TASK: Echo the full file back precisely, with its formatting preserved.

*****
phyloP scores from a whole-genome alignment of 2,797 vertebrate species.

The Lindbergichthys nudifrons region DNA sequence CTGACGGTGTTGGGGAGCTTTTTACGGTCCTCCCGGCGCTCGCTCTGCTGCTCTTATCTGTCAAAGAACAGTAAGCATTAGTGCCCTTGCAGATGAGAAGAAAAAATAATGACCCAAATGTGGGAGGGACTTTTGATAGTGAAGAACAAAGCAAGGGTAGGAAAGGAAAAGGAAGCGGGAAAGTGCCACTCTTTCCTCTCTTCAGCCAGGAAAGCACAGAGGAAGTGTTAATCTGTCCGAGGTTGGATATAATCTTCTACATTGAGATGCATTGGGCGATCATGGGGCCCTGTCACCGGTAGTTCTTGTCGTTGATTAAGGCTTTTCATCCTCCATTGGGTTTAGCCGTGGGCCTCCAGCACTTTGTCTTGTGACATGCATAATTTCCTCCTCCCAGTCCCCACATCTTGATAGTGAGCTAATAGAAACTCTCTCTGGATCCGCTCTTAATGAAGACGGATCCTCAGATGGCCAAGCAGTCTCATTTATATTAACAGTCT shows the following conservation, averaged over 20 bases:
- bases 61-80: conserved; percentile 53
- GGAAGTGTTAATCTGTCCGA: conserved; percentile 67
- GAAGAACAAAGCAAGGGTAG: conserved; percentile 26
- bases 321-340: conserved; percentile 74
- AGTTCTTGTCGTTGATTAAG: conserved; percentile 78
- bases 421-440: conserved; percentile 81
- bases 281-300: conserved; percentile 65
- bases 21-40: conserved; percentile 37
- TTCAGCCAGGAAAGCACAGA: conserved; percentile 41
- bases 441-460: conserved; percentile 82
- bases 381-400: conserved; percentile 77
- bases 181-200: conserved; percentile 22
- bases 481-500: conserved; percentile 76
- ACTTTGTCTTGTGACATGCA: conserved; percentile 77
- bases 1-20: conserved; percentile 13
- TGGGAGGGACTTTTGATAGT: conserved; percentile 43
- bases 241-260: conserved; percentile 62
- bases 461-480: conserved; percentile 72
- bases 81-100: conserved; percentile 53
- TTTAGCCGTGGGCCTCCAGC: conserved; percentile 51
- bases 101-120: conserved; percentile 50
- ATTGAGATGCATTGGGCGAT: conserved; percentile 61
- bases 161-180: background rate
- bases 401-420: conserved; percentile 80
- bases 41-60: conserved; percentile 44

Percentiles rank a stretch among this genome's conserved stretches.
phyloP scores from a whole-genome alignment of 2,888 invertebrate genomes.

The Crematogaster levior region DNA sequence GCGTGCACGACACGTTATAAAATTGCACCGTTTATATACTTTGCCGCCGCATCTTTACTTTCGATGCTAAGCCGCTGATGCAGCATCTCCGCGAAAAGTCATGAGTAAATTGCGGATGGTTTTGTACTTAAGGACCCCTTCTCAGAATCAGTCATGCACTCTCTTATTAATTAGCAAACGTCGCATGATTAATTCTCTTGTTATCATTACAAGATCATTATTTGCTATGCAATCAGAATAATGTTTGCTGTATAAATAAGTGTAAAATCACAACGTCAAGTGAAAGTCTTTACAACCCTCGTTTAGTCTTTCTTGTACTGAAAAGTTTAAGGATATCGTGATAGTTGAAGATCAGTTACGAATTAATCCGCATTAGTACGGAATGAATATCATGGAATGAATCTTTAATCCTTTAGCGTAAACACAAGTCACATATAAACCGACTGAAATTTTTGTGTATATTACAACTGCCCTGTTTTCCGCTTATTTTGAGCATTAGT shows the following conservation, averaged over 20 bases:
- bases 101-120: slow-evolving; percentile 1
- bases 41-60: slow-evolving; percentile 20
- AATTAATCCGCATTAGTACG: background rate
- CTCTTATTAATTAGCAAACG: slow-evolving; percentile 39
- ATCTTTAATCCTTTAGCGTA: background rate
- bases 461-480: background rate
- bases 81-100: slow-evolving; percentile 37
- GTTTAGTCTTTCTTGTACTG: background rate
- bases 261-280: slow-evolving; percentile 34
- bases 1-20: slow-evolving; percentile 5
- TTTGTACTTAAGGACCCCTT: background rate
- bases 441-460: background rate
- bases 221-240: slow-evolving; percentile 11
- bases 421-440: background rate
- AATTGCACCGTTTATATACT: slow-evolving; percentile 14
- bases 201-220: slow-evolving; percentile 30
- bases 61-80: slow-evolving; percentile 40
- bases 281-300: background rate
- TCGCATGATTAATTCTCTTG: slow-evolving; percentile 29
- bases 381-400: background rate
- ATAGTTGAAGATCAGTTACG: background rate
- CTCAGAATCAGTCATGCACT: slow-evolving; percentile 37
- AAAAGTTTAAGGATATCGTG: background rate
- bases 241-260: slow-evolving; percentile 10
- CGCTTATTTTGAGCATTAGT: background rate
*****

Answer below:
phyloP scores from a whole-genome alignment of 2,797 vertebrate species.

The Lindbergichthys nudifrons region DNA sequence CTGACGGTGTTGGGGAGCTTTTTACGGTCCTCCCGGCGCTCGCTCTGCTGCTCTTATCTGTCAAAGAACAGTAAGCATTAGTGCCCTTGCAGATGAGAAGAAAAAATAATGACCCAAATGTGGGAGGGACTTTTGATAGTGAAGAACAAAGCAAGGGTAGGAAAGGAAAAGGAAGCGGGAAAGTGCCACTCTTTCCTCTCTTCAGCCAGGAAAGCACAGAGGAAGTGTTAATCTGTCCGAGGTTGGATATAATCTTCTACATTGAGATGCATTGGGCGATCATGGGGCCCTGTCACCGGTAGTTCTTGTCGTTGATTAAGGCTTTTCATCCTCCATTGGGTTTAGCCGTGGGCCTCCAGCACTTTGTCTTGTGACATGCATAATTTCCTCCTCCCAGTCCCCACATCTTGATAGTGAGCTAATAGAAACTCTCTCTGGATCCGCTCTTAATGAAGACGGATCCTCAGATGGCCAAGCAGTCTCATTTATATTAACAGTCT shows the following conservation, averaged over 20 bases:
- bases 61-80: conserved; percentile 53
- GGAAGTGTTAATCTGTCCGA: conserved; percentile 67
- GAAGAACAAAGCAAGGGTAG: conserved; percentile 26
- bases 321-340: conserved; percentile 74
- AGTTCTTGTCGTTGATTAAG: conserved; percentile 78
- bases 421-440: conserved; percentile 81
- bases 281-300: conserved; percentile 65
- bases 21-40: conserved; percentile 37
- TTCAGCCAGGAAAGCACAGA: conserved; percentile 41
- bases 441-460: conserved; percentile 82
- bases 381-400: conserved; percentile 77
- bases 181-200: conserved; percentile 22
- bases 481-500: conserved; percentile 76
- ACTTTGTCTTGTGACATGCA: conserved; percentile 77
- bases 1-20: conserved; percentile 13
- TGGGAGGGACTTTTGATAGT: conserved; percentile 43
- bases 241-260: conserved; percentile 62
- bases 461-480: conserved; percentile 72
- bases 81-100: conserved; percentile 53
- TTTAGCCGTGGGCCTCCAGC: conserved; percentile 51
- bases 101-120: conserved; percentile 50
- ATTGAGATGCATTGGGCGAT: conserved; percentile 61
- bases 161-180: background rate
- bases 401-420: conserved; percentile 80
- bases 41-60: conserved; percentile 44

Percentiles rank a stretch among this genome's conserved stretches.
phyloP scores from a whole-genome alignment of 2,888 invertebrate genomes.

The Crematogaster levior region DNA sequence GCGTGCACGACACGTTATAAAATTGCACCGTTTATATACTTTGCCGCCGCATCTTTACTTTCGATGCTAAGCCGCTGATGCAGCATCTCCGCGAAAAGTCATGAGTAAATTGCGGATGGTTTTGTACTTAAGGACCCCTTCTCAGAATCAGTCATGCACTCTCTTATTAATTAGCAAACGTCGCATGATTAATTCTCTTGTTATCATTACAAGATCATTATTTGCTATGCAATCAGAATAATGTTTGCTGTATAAATAAGTGTAAAATCACAACGTCAAGTGAAAGTCTTTACAACCCTCGTTTAGTCTTTCTTGTACTGAAAAGTTTAAGGATATCGTGATAGTTGAAGATCAGTTACGAATTAATCCGCATTAGTACGGAATGAATATCATGGAATGAATCTTTAATCCTTTAGCGTAAACACAAGTCACATATAAACCGACTGAAATTTTTGTGTATATTACAACTGCCCTGTTTTCCGCTTATTTTGAGCATTAGT shows the following conservation, averaged over 20 bases:
- bases 101-120: slow-evolving; percentile 1
- bases 41-60: slow-evolving; percentile 20
- AATTAATCCGCATTAGTACG: background rate
- CTCTTATTAATTAGCAAACG: slow-evolving; percentile 39
- ATCTTTAATCCTTTAGCGTA: background rate
- bases 461-480: background rate
- bases 81-100: slow-evolving; percentile 37
- GTTTAGTCTTTCTTGTACTG: background rate
- bases 261-280: slow-evolving; percentile 34
- bases 1-20: slow-evolving; percentile 5
- TTTGTACTTAAGGACCCCTT: background rate
- bases 441-460: background rate
- bases 221-240: slow-evolving; percentile 11
- bases 421-440: background rate
- AATTGCACCGTTTATATACT: slow-evolving; percentile 14
- bases 201-220: slow-evolving; percentile 30
- bases 61-80: slow-evolving; percentile 40
- bases 281-300: background rate
- TCGCATGATTAATTCTCTTG: slow-evolving; percentile 29
- bases 381-400: background rate
- ATAGTTGAAGATCAGTTACG: background rate
- CTCAGAATCAGTCATGCACT: slow-evolving; percentile 37
- AAAAGTTTAAGGATATCGTG: background rate
- bases 241-260: slow-evolving; percentile 10
- CGCTTATTTTGAGCATTAGT: background rate